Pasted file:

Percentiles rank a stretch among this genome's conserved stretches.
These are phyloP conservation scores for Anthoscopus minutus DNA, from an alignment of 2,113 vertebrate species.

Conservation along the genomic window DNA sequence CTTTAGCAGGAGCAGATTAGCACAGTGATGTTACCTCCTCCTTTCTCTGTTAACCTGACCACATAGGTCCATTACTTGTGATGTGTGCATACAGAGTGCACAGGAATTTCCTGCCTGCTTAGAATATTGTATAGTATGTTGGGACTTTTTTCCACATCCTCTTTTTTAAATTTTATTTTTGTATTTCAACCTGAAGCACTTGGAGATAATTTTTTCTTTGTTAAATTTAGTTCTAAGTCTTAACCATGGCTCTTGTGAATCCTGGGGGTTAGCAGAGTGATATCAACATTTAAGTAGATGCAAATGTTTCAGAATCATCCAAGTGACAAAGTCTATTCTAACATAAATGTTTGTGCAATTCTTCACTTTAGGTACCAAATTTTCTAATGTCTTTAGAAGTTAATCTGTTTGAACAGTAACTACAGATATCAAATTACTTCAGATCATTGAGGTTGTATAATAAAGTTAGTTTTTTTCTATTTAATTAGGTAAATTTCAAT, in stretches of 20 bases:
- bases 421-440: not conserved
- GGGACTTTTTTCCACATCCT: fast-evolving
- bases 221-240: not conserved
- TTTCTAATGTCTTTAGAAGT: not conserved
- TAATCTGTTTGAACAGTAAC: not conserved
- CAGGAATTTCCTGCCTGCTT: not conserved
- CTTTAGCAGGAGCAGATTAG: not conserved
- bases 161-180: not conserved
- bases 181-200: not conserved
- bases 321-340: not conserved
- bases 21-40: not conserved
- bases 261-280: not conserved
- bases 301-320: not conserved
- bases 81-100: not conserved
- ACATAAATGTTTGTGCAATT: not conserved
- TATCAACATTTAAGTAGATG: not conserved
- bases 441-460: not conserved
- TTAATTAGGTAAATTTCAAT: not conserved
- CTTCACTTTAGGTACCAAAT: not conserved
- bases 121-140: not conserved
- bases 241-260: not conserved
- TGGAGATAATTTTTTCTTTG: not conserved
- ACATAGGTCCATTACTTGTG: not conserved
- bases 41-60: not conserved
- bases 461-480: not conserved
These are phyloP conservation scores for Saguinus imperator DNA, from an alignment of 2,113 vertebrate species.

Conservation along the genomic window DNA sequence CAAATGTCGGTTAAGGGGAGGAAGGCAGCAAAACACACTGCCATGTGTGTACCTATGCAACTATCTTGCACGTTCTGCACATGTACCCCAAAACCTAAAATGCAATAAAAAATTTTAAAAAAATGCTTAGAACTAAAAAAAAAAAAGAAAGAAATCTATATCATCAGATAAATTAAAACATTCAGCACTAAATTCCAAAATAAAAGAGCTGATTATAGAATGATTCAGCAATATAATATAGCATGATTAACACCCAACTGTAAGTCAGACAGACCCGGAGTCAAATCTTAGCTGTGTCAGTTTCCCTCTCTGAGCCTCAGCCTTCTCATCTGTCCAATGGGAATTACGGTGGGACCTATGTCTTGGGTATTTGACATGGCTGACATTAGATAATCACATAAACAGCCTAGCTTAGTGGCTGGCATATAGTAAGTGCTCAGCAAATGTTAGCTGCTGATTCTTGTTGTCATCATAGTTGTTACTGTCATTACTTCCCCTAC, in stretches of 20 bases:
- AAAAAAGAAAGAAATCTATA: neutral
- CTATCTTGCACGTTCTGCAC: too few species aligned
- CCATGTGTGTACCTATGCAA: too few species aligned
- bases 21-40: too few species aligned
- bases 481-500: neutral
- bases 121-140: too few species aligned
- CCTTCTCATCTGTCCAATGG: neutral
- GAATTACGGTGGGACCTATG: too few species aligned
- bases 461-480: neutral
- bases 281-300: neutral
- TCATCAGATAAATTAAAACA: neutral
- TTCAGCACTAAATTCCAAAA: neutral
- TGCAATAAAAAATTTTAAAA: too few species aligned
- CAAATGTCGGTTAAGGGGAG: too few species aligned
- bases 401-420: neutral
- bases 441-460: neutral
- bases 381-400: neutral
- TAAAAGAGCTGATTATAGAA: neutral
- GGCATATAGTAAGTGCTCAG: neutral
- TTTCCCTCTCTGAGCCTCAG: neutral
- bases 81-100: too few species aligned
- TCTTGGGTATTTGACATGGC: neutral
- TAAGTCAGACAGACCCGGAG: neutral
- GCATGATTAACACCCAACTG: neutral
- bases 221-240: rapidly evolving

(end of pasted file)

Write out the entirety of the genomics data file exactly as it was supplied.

Percentiles rank a stretch among this genome's conserved stretches.
These are phyloP conservation scores for Anthoscopus minutus DNA, from an alignment of 2,113 vertebrate species.

Conservation along the genomic window DNA sequence CTTTAGCAGGAGCAGATTAGCACAGTGATGTTACCTCCTCCTTTCTCTGTTAACCTGACCACATAGGTCCATTACTTGTGATGTGTGCATACAGAGTGCACAGGAATTTCCTGCCTGCTTAGAATATTGTATAGTATGTTGGGACTTTTTTCCACATCCTCTTTTTTAAATTTTATTTTTGTATTTCAACCTGAAGCACTTGGAGATAATTTTTTCTTTGTTAAATTTAGTTCTAAGTCTTAACCATGGCTCTTGTGAATCCTGGGGGTTAGCAGAGTGATATCAACATTTAAGTAGATGCAAATGTTTCAGAATCATCCAAGTGACAAAGTCTATTCTAACATAAATGTTTGTGCAATTCTTCACTTTAGGTACCAAATTTTCTAATGTCTTTAGAAGTTAATCTGTTTGAACAGTAACTACAGATATCAAATTACTTCAGATCATTGAGGTTGTATAATAAAGTTAGTTTTTTTCTATTTAATTAGGTAAATTTCAAT, in stretches of 20 bases:
- bases 421-440: not conserved
- GGGACTTTTTTCCACATCCT: fast-evolving
- bases 221-240: not conserved
- TTTCTAATGTCTTTAGAAGT: not conserved
- TAATCTGTTTGAACAGTAAC: not conserved
- CAGGAATTTCCTGCCTGCTT: not conserved
- CTTTAGCAGGAGCAGATTAG: not conserved
- bases 161-180: not conserved
- bases 181-200: not conserved
- bases 321-340: not conserved
- bases 21-40: not conserved
- bases 261-280: not conserved
- bases 301-320: not conserved
- bases 81-100: not conserved
- ACATAAATGTTTGTGCAATT: not conserved
- TATCAACATTTAAGTAGATG: not conserved
- bases 441-460: not conserved
- TTAATTAGGTAAATTTCAAT: not conserved
- CTTCACTTTAGGTACCAAAT: not conserved
- bases 121-140: not conserved
- bases 241-260: not conserved
- TGGAGATAATTTTTTCTTTG: not conserved
- ACATAGGTCCATTACTTGTG: not conserved
- bases 41-60: not conserved
- bases 461-480: not conserved
These are phyloP conservation scores for Saguinus imperator DNA, from an alignment of 2,113 vertebrate species.

Conservation along the genomic window DNA sequence CAAATGTCGGTTAAGGGGAGGAAGGCAGCAAAACACACTGCCATGTGTGTACCTATGCAACTATCTTGCACGTTCTGCACATGTACCCCAAAACCTAAAATGCAATAAAAAATTTTAAAAAAATGCTTAGAACTAAAAAAAAAAAAGAAAGAAATCTATATCATCAGATAAATTAAAACATTCAGCACTAAATTCCAAAATAAAAGAGCTGATTATAGAATGATTCAGCAATATAATATAGCATGATTAACACCCAACTGTAAGTCAGACAGACCCGGAGTCAAATCTTAGCTGTGTCAGTTTCCCTCTCTGAGCCTCAGCCTTCTCATCTGTCCAATGGGAATTACGGTGGGACCTATGTCTTGGGTATTTGACATGGCTGACATTAGATAATCACATAAACAGCCTAGCTTAGTGGCTGGCATATAGTAAGTGCTCAGCAAATGTTAGCTGCTGATTCTTGTTGTCATCATAGTTGTTACTGTCATTACTTCCCCTAC, in stretches of 20 bases:
- AAAAAAGAAAGAAATCTATA: neutral
- CTATCTTGCACGTTCTGCAC: too few species aligned
- CCATGTGTGTACCTATGCAA: too few species aligned
- bases 21-40: too few species aligned
- bases 481-500: neutral
- bases 121-140: too few species aligned
- CCTTCTCATCTGTCCAATGG: neutral
- GAATTACGGTGGGACCTATG: too few species aligned
- bases 461-480: neutral
- bases 281-300: neutral
- TCATCAGATAAATTAAAACA: neutral
- TTCAGCACTAAATTCCAAAA: neutral
- TGCAATAAAAAATTTTAAAA: too few species aligned
- CAAATGTCGGTTAAGGGGAG: too few species aligned
- bases 401-420: neutral
- bases 441-460: neutral
- bases 381-400: neutral
- TAAAAGAGCTGATTATAGAA: neutral
- GGCATATAGTAAGTGCTCAG: neutral
- TTTCCCTCTCTGAGCCTCAG: neutral
- bases 81-100: too few species aligned
- TCTTGGGTATTTGACATGGC: neutral
- TAAGTCAGACAGACCCGGAG: neutral
- GCATGATTAACACCCAACTG: neutral
- bases 221-240: rapidly evolving